When dealing with someone who claims depression, the counselor needs to listen to what they are saying.  Edward Welch writes, “Allow the depressed person to fill the word depression with the meaning it has for him or her.”[2]  Because depression is a feeling-based heart disposition, the counselee needs to be reminded of their responsibility despite their attitude.  The depressed person often needs a renewal of the mind.  “Depressed people can still be thankful and confident in God, yet have emotions that feel dead.”[3] Great hope is found in Romans 12:2-3:

Do not be conformed to this world, but be transformed by the renewal of your mind, that by testing you may discern what is the will of God, what is good and acceptable and perfect. For by the grace given to me I say to everyone among you not to think of himself more highly than he ought to think, but to think with sober judgment, each according to the measure of faith that God has assigned. 

The counselee needs to think biblically about themselves and their situation.  What they need is humility and Hope (Heb 12:1-17). 

Once again the feelings of a minister wanting to give up must be addressed with the sin that they are.  Guilt may be valid in the sense that the minister is under conviction for sin.  This can be addressed through repentance and helping the pastor to break sinful habits.  There may be a sense of guilt resulting for an improper belief that all is up to the minister and things are not as they should be.  Guilt of this sort tends to lack an understanding of the grace of God, despite failures.

One helpful principle from the Scriptures of God making up for failures is in Jeremiah 15:19: “Therefore thus says the LORD: ‘If you return, I will restore you, and you shall stand before me. If you utter what is precious, and not what is worthless, you shall be as my mouth. They shall turn to you, but you shall not turn to them.’”  It is true that there are consequences for sins and failures, but they must not become idols.  Guilt should be addressed as sin.  Whether it is from God or self-imposed, guilt should be addressed through repentance.

As illustrated in the section of statics, some ministers lack motivation to continue in earnest.  Many may have already quit the ministry spiritually, yet hang on to meet the needs they have by way of a paycheck.  This greatly adds to the difficulties they face in job performance.  A minister’s motivation is a key influence in their decision making towards quitting.  It is motivation by the call of God that may be the single most important factor in turning them from actual movements toward walking away and into a return to Christ.  Once a person loses hope, their motivation ceases to keep them moving toward a particular set of choices and consequently on to another. The counselor redemptively needs to counsel them to persevere with the hope that there is in the cross of Christ.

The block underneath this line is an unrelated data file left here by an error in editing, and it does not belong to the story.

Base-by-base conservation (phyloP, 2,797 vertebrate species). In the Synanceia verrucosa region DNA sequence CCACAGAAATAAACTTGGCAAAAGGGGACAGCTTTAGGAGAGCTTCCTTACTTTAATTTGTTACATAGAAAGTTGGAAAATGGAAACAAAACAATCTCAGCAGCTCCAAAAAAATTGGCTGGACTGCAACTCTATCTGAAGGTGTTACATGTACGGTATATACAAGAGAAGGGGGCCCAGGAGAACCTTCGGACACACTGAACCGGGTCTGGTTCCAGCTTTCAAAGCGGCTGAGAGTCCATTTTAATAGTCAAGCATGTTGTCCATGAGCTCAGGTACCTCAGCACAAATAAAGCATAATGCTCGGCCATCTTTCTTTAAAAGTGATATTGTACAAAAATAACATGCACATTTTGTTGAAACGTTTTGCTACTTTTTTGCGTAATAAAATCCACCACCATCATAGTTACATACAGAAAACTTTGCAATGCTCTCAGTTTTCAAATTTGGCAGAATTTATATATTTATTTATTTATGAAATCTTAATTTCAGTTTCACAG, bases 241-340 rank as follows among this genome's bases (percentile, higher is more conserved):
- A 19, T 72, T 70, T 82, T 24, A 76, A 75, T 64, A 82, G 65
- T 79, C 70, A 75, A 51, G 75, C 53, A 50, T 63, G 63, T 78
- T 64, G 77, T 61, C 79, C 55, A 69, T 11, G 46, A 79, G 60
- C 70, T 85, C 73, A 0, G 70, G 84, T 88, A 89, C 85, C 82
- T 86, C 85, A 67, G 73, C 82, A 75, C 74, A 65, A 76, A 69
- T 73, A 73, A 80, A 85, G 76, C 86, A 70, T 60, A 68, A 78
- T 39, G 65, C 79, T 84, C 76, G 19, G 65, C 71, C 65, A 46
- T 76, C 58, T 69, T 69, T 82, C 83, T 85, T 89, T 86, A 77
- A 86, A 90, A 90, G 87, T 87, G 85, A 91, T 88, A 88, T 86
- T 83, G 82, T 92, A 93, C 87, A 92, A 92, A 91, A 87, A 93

Both pride and self-esteem are the same term for how someone views their own worth.  This issue of the heart can manifest itself in many ways, pronounced and subtle.  Self-evaluation plays a very strong role in the judgments a person makes as to how they should be treated.  If a person thinks more highly of themselves at a level than others are actually treating them, they will perceive their situation as unjust.  This conflict of values left unchecked can become a gateway to many misperceptions.

Self-esteem is hazardous.  It is merely man’s label for one of the most subtle of poisons, pride. The Bible, however, teaches that Christians are to deny self rather than feed self-esteem (Luke 9:23).  Failure to recognize this truth of scripture, short circuits the sanctification process.  Biblically, the exaggerated view of self will add to the downfall of the minister.  This can be seen in the lives of King Saul and King Hezekiah.  Saul, in 1 Samuel 15 took matters into his own hands by disobeying the word of Samuel.  He spared Agag and the best of the sheep and oxen.  It was because of this that God gave his kingdom to David.  King Hezekiah in 2 Kings 20 boastfully showed the Babylonian envoys all the treasures of the kingdom.  This led to the sacking of the temple.  In a more modern sentiment, many ministers know of the public downfall of Jim Baker, Ted Haggard. and others whose ministries crumbled because of prideful decisions.

Pastors wanting to quit often cite the pressure and stress of the job. It is very reasonable to agree that the position of a minister incorporates many responsibilities and demands.  However, one can find hope in the truth that the joy of the Lord is their strength.  When a pastor is burdened by the stress of the role he plays the counselor should listen to the details, and then remind the counselee that in the sovereignty of God all that is necessary can be done and that God will provide for all the true needs.  Sometimes, when a pastor is stressed it may be helpful to aid them in organizing and prioritizing the requirements of the job, all the while being wary that they may be stress all because they are people pleasers of looking to accomplishments as a means of personal gratification.  Both of these tendencies can be idolatry.   The biblical solution is to seek first the Kingdom of God (Matt 6:33-34).

The angry minister needs to be reminded that the anger of man does not produce the righteousness of God.  Scores of helpful books exist as to dealing with anger.  Yet a few key truths of Scripture ought to be used in restoring the despondent shepherd who is mad.  They should be restored by gentle rebuke.  Remind them that if they have anything against anyone and they are worshipping they must stop and make it right (Matt 5:23-26; Eph 4:26).  It is anger that often leads to a distance from God that in turn, leads to a distance from His church.

[1]Asher and Asher, The Christian’s Guide, 56.
[2]Edward Welch, Blame it on the Brain (Phillipsburg, NJ: P & R, 1998), 117.
[3]Ibid., 119.

No comments: